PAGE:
Jan 29, 2015Eyeing the NFL Draft
“The greatest athletes in the world, they see things faster, quicker, and make decisions better than others,” Da Silva, who leads IMG’s vision training program, told the Philadelphia Inquirer. “We’re talking about split-second differences that can be obtained.”
The Inquirer writes that at IMG, Da Silva has players look through a tachistoscope, a device that quickly flashes a series of images, each containing a number.
The backgrounds and colors change – maybe in one flash the numbers are on a ball, in another the digits are on an image of a football player – and players have to write down the numbers they see. The 10 flashes show up for as little as .13 seconds each, and appear on a 35- to 40-inch television screen, forcing the players’ eyes to cover a wide area.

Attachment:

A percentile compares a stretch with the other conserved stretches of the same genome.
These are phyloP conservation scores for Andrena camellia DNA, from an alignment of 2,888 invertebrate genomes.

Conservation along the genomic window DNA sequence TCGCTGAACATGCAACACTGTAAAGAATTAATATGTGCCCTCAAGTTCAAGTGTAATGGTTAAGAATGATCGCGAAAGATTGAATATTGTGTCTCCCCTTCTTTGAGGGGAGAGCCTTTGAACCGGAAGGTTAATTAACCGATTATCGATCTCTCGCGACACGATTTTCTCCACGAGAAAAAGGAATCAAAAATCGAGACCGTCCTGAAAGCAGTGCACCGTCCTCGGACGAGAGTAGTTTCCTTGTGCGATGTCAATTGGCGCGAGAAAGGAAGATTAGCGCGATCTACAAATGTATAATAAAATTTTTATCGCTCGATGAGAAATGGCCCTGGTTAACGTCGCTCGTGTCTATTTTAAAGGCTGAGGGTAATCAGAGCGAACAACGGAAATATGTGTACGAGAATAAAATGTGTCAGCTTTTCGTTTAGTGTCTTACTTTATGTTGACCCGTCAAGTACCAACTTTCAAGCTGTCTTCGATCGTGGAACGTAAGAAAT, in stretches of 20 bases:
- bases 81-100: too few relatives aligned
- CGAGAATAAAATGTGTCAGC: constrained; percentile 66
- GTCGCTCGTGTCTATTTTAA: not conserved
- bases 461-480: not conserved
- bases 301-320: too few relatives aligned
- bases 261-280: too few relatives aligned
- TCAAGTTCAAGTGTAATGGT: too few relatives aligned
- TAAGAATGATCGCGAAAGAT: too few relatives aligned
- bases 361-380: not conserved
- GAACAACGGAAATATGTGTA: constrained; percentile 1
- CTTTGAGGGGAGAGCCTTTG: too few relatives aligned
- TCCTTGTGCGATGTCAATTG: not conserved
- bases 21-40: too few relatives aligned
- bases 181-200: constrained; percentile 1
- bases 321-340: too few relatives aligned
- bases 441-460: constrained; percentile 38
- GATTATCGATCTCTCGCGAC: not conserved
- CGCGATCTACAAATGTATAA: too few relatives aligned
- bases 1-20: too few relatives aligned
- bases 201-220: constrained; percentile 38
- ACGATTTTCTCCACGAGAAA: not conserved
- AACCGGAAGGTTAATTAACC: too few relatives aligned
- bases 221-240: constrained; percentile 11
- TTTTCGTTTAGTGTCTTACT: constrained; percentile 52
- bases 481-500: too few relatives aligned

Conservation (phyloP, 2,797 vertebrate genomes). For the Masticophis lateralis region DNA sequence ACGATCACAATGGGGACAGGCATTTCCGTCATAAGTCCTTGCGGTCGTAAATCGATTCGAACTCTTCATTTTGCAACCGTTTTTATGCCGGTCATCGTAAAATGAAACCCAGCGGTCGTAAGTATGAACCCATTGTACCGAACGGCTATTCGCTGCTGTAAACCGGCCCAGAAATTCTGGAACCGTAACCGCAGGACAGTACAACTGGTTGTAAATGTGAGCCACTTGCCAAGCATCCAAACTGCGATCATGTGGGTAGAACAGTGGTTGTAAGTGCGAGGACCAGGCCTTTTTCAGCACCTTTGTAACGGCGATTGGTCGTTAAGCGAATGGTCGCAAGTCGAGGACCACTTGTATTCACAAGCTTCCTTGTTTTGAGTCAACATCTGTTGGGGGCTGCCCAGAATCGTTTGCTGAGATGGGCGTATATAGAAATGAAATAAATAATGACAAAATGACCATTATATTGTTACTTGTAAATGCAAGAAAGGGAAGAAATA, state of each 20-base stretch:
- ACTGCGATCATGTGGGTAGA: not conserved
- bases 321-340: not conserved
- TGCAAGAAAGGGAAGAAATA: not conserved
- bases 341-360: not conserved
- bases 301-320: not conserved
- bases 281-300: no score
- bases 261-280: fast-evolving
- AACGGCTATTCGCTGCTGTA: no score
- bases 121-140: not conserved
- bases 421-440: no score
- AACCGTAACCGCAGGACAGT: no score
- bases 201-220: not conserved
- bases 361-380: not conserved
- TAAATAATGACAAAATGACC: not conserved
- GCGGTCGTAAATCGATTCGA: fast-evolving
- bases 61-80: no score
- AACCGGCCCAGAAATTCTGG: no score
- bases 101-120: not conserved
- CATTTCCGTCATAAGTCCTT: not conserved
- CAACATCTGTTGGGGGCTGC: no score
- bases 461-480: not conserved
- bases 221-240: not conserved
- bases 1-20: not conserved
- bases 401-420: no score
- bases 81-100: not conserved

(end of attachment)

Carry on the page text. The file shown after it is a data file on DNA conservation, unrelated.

The challenge is to find, identify, and process the information.
“We are helping the eye muscles be more efficient,” and helping the brain’s visual cortex respond faster, Da Silva said.
More on Vision Training:
Michael Zupan, PhD, Director of the United States Air Force Academy’s Human Performance Laboratory, along with Al Wile, MS, the Laboratory’s Assistant Director wrote about about vision training for Training & Conditioning in this article from March 2011.